Witchy Wednesday - Birch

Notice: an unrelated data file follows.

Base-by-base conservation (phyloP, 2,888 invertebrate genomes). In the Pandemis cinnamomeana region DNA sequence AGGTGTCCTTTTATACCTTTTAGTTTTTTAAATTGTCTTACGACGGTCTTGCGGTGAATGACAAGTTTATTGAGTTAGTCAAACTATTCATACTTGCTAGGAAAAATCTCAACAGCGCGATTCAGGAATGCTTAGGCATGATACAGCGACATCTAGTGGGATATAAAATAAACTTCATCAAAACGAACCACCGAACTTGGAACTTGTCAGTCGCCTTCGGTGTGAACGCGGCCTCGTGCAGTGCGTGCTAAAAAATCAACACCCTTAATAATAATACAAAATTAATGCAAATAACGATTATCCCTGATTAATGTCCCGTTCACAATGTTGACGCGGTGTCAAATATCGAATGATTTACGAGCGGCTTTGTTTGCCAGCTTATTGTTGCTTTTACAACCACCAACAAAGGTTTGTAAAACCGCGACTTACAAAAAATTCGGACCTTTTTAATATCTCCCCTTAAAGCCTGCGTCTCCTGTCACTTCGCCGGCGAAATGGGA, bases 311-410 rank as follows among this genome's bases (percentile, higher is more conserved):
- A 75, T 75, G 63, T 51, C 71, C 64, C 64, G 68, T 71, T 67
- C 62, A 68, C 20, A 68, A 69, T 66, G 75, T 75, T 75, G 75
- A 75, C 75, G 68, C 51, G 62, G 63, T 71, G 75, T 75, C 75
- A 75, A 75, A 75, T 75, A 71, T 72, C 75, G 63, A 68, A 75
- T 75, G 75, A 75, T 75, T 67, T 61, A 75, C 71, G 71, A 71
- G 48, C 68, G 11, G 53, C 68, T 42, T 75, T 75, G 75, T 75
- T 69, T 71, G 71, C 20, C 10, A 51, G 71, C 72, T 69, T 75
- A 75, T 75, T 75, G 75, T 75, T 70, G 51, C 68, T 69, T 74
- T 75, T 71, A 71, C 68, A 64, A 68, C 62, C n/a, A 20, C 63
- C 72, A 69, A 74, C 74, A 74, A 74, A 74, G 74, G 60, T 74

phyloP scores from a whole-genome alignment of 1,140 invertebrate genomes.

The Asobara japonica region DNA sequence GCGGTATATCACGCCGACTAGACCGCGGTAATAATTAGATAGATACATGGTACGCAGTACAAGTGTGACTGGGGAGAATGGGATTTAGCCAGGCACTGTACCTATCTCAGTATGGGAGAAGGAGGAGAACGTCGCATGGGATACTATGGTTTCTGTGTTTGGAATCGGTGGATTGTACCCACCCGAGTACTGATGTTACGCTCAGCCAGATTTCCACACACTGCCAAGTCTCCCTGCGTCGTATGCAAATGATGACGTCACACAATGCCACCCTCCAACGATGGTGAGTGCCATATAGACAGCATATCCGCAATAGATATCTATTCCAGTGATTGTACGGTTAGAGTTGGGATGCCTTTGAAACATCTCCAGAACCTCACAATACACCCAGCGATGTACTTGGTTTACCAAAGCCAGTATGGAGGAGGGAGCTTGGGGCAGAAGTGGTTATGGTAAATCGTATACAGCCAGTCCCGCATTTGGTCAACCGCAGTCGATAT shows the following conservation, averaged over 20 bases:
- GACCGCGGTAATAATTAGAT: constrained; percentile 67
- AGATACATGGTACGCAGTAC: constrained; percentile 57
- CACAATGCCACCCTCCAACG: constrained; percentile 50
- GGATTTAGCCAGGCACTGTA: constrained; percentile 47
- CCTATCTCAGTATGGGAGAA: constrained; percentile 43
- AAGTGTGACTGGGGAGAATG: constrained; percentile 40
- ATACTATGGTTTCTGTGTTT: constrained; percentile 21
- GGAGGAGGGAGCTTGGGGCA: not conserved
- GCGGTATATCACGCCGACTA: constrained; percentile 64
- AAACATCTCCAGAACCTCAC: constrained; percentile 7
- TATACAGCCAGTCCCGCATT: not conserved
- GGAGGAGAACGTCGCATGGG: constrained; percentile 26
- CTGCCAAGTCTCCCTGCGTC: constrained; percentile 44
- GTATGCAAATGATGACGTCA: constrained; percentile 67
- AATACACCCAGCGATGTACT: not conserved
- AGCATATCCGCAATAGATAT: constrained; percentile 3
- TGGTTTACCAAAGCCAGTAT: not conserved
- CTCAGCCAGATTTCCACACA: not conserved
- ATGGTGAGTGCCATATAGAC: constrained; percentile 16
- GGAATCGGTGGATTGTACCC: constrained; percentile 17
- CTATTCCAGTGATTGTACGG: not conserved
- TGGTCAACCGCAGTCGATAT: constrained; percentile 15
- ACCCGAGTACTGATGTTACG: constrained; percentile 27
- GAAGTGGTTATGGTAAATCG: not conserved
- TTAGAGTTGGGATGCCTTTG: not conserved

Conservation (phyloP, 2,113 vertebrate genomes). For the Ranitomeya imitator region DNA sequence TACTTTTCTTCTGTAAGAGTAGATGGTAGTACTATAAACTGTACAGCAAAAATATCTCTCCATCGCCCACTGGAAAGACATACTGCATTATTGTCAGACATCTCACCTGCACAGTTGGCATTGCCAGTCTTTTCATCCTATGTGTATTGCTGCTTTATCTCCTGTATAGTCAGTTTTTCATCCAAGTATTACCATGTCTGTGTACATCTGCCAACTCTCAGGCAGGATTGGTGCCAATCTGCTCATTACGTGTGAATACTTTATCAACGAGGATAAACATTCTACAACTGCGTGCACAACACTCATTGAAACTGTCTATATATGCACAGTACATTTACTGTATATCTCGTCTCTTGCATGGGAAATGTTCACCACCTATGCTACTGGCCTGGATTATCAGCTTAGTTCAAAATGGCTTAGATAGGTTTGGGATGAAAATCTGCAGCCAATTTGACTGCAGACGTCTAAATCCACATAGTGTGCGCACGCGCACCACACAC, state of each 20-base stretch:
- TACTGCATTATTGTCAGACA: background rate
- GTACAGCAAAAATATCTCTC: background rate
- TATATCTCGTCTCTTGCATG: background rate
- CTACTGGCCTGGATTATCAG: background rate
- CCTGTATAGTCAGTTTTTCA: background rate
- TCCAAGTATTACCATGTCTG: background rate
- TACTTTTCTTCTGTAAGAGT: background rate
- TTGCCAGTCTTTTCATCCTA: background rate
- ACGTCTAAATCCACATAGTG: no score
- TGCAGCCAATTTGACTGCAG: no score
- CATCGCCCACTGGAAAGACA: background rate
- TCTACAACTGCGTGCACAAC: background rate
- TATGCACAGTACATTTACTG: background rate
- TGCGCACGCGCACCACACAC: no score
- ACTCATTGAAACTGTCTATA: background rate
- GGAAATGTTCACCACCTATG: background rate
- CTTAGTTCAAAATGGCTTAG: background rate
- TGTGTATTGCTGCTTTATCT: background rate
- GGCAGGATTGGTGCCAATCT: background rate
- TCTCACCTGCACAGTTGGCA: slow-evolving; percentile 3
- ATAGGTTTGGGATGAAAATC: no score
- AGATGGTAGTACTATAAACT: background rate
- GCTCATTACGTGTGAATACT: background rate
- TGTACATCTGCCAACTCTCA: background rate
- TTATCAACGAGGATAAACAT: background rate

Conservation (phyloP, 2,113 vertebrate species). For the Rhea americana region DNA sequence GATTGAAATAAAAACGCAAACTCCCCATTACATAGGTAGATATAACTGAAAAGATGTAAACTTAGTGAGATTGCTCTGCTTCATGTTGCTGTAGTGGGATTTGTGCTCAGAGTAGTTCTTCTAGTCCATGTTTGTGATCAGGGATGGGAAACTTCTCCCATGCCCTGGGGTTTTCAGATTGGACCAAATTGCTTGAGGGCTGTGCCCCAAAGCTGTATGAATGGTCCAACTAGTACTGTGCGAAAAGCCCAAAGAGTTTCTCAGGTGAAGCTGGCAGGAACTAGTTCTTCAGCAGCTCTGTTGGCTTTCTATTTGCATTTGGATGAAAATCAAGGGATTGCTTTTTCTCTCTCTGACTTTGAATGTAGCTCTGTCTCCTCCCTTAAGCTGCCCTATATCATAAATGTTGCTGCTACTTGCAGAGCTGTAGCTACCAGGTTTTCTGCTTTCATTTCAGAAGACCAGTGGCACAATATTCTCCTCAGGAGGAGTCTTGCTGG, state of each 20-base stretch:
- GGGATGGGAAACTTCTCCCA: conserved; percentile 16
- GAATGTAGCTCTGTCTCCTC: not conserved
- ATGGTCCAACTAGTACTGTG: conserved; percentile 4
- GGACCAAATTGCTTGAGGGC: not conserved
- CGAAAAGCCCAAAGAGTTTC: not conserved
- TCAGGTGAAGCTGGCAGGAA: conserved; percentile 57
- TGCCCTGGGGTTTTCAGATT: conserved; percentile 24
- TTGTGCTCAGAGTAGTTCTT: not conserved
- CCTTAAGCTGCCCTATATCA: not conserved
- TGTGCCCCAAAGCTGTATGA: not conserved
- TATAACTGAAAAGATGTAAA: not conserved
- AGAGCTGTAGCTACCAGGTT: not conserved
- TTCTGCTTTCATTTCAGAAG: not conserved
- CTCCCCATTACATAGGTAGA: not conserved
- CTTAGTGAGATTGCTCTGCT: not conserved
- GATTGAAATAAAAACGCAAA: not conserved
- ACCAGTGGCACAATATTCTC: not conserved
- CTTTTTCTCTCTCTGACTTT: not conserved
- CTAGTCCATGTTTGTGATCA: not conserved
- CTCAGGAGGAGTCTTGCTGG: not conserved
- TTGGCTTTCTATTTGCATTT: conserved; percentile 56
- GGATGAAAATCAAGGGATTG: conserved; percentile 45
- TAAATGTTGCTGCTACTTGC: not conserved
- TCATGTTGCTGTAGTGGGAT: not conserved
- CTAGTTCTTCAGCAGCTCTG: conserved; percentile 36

Witchy Wednesday - Birch The Bitch tree is a Deciduous hard wood tree in the family Betulaceae, which also includes alders, hazels, and horn beams. There is around 60 species in this family, 11 of which are endangered. They are native to the Northern Hemisphere, mainly America and Europe. They often grow to around 40 feet in height and have a papery bark, with the colours often giving them their names, grey, white, silver, black. he simple leaves are alternate, singly or doubly serrate, feather-veined, petiolate and stipulate. The wood of all the species is close-grained with a satiny texture and capable of taking a fine polish. The Rune Berkanan is named after the birch. In Celtic tree astrology the birch is one of the months, BIRCH - THE ACHIEVER (December 24th - January 20th). The Birch once fulfilled many purposes. From providing handles for brooms and axes to the manufacture of cloth and children's cradles. It is particularly well-known for its use in making writing parchment and oil from the bark was often used to treat skin conditions and depression. People were once "birched" in order to drive out evil spirits, while twigs were given to newly weds to ensure fertility. Witches would use Birch twigs bound with Ash for their broomsticks or "besoms."A person who is highly driven and quite often will motivate others, making you Tolerant, Tough and Resilient. Birch wood is fine-grained and pale in colour, often with an attractive satin-like sheen. Ripple figuring may occur, increasing the value of the timber for veneer and furniture-making. Ground birch bark, fermented in sea water, is used for seasoning the woolen, hemp or linen sails and hemp rope of traditional Norwegian boats. Birch sap is a traditional drink in Northern Europe, Siberia, and Northern China. The sap is also bottled and sold commercially. Birch sap can be used to make birch syrup, which is used like maple syrup for pancakes and waffles. Birch wood can be used to smoke foods. Magickally In magick, Birch is associated with inception, fertility, and sometimes with purification. (Birch has natural antiseptic properties.) Birch is traditionally used for the Witch’s besom, Beltane fires and Maypoles, and Yule logs. “Birch into the fire goes/In sign of what the Lady knows,” goes the traditional Wiccan rhyme. To ward off the evil eye, tie a red ribbon on the branch of one of these trees. The branches were marked with ogham and carried for protection in small pouches as well as given to newlyweds for fertility. In Wales, the Birch is a tree of love, and wreaths are made out of the branches and twigs as tokens of love.